Provided vital training and resources to help people in Haiti rebuild thousands of homes and roofs ripped apart by a Category 4 hurricane, making the structures safer and stronger to withstand future disasters

In October 2016, Hurricane Matthew struck Haiti as a Category 4 hurricane, affecting more than 2 million residents, killing 546 people and causing an estimated $2 billion in damage.

Through the U.S. Agency for International Development’s Build Back Safer II initiative, Ryan Shelby, a foreign service engineering officer worked with his team to support reconstruction efforts, leading to the rebuilding of nearly 5,000 homes and roofs in southern Haiti since July 2018.

Instead of simply replacing concrete blocks and metal roofs, Shelby has worked with communities to build disaster-resistant structures with materials from local sources and trained more than 2,000 community members on incorporating new building materials.

“At the core, Ryan understands what sustainability really is and what it means, and he has the very rare quality of being both a brilliant engineer and a great communicator,” said Timonie Hood, a green-building coordinator from the Environmental Protection Agency. “Ryan is training local people to do hurricane resistant repairs so that next time it happens, they will be ready to go.”

Shelby, 35, said many people appreciated USAID’s approach under the Build Back Safer II initiative because it placed an emphasis on directly involving the local communities.

“Our program was one of the first to not only listen but involve them in the actual design and reconstruction of their homes,” Shelby said.

But navigating the complex Haitian political system to initiate the building and training process was no easy task for Shelby and his colleagues.

While USAID had a national agreement to work in Haiti, Shelby had to get buy-in from local leaders. Alongside the Organization of American States and the Pan American Development Foundation, Shelby’s team hosted engagement sessions with mayors, business owners and community members to establish trust and involve them in the rebuilding efforts.

“This may be a small step when you look at it from afar, but it’s a huge undertaking for local people,” said Cristobal Dupuoy, special representative for the Organization of American States in Haiti. “Their notion of their own lives changes as well. They ask more for their future.”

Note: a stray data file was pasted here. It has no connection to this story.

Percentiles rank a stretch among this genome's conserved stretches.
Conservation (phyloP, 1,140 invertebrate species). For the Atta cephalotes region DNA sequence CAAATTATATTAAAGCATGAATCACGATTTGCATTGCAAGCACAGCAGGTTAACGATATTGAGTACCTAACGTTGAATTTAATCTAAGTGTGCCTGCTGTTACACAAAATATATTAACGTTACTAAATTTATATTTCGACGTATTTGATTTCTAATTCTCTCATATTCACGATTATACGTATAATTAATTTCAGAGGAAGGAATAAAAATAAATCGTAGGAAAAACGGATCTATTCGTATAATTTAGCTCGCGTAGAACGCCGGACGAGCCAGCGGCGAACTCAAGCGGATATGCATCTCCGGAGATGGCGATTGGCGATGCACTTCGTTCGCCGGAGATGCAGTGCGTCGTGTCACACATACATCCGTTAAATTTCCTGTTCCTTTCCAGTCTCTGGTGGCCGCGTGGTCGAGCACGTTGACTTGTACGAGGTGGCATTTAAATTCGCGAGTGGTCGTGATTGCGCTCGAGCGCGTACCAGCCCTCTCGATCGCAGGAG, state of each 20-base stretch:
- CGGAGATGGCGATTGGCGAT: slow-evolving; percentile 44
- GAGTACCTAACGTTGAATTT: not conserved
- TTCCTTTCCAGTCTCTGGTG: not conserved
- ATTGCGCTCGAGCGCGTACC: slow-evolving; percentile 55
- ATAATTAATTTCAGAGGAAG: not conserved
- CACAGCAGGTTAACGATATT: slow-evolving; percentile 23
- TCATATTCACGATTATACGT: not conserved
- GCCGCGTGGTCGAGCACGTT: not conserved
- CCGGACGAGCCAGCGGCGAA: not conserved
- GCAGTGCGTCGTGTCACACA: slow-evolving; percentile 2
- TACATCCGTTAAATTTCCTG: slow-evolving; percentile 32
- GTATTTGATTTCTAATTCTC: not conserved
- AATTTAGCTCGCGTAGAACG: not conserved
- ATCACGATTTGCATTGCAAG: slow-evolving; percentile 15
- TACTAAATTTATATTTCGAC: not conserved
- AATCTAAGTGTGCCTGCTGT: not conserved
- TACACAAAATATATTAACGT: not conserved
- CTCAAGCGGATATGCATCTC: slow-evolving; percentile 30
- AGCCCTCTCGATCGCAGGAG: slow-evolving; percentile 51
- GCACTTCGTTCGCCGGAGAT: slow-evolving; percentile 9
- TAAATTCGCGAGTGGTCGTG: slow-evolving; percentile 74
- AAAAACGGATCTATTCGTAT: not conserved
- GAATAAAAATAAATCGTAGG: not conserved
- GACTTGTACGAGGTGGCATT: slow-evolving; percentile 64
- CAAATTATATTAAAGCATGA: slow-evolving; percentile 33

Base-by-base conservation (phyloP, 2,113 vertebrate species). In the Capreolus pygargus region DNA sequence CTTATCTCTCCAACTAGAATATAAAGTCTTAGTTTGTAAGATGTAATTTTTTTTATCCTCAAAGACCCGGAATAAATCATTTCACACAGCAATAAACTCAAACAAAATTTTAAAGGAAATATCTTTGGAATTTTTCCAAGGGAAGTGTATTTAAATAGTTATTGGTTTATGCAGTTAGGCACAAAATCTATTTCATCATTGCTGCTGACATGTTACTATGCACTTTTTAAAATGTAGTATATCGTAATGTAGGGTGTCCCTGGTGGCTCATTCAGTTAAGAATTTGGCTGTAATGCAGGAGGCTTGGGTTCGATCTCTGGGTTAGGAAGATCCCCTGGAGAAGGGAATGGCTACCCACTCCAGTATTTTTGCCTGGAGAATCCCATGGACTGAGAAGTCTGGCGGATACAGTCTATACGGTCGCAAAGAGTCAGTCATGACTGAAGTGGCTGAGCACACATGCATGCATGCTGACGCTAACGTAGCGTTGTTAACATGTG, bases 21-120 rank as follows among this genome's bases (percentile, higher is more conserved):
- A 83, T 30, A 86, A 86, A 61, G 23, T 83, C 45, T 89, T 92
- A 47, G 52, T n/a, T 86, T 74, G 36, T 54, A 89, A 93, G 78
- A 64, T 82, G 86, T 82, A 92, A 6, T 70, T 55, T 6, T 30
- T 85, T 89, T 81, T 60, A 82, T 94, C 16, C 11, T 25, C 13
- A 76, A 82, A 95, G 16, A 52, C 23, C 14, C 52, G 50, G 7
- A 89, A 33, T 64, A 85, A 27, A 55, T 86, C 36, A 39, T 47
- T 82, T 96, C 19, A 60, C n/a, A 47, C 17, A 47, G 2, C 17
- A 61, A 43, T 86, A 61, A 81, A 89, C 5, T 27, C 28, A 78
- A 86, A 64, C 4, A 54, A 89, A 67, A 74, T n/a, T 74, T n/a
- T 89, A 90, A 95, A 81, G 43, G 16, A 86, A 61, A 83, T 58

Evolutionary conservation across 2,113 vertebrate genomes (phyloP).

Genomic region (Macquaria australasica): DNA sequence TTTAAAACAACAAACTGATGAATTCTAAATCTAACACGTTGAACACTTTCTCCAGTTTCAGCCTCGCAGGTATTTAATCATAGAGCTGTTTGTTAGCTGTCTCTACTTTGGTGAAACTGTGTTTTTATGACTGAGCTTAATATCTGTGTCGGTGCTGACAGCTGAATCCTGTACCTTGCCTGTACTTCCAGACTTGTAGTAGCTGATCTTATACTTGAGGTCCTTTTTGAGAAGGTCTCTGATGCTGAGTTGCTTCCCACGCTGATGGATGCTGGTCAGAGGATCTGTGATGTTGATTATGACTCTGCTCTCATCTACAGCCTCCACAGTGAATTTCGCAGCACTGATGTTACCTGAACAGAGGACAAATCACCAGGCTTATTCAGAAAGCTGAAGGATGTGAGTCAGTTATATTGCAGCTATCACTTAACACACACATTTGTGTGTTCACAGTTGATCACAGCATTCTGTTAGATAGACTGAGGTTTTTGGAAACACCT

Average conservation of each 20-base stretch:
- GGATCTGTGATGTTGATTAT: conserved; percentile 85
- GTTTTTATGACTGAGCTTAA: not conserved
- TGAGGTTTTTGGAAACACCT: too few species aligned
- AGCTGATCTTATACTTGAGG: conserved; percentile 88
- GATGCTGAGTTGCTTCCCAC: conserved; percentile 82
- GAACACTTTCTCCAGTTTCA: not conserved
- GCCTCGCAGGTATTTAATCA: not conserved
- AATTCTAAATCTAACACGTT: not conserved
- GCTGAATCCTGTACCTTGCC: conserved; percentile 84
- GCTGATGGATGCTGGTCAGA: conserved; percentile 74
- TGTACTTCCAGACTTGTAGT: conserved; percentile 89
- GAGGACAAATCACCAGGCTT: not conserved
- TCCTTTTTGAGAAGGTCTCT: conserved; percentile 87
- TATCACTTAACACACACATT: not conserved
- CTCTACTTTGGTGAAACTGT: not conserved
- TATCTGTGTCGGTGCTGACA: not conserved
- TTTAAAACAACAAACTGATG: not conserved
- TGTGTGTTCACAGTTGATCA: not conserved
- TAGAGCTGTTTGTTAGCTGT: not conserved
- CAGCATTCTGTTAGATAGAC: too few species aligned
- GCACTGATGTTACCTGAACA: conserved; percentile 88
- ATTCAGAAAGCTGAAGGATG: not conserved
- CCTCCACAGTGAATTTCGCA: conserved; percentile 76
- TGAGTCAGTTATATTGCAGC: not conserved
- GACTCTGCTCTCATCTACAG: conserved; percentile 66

Building rapport within communities enabled Shelby to manage material shortages and theft. The team had to move building materials from Port au Prince down to the southern part of Haiti, a five-hour drive. Once they arrived, there were no secure buildings for storing the supplies.

Because of their prior engagement efforts, local mayors allowed Shelby’s team to use their offices for storage and safekeeping and took the lead on monitoring and distribution.

“As an engineer, Ryan is very hands-on and very much engaged in project management activities,” said Eric Florimon-Reed, deputy director in the USAID Office of Infrastructure, Energy and Engineering.

“You can’t make concrete pour faster, but you can make sure that everyone has the resources they need and isn’t held up by bureaucracy,” Florimon-Reed said.

The process Shelby implemented helped the project continue through unexpected circumstances, including political unrest in Haiti during the past year. By investing in local contractors, Shelby ensured the roofs were built.

“Even though I physically couldn’t be there, the mayors and masons were still there, and they wanted this work to continue,” Shelby said. “While the political instability has been a hindrance, the U.S. government and USAID are still working in Haiti, and the Build Back Safer II initiative is still continuing with this work.”

In addition to storm-proofing houses, Shelby is working on expanding electricity access in southern Haiti, as well as working with schools and cholera clinics to address sanitary conditions. So far, the Build Back Safer II team has rehabilitated public toilets, latrines and handwashing stations at 12 schools and four cholera clinics.

“It’s not so much what the projects entail,” Dupuoy said. “What Ryan does is bring back dignity to the people who benefit from those projects. And that is something that is not quantifiable.”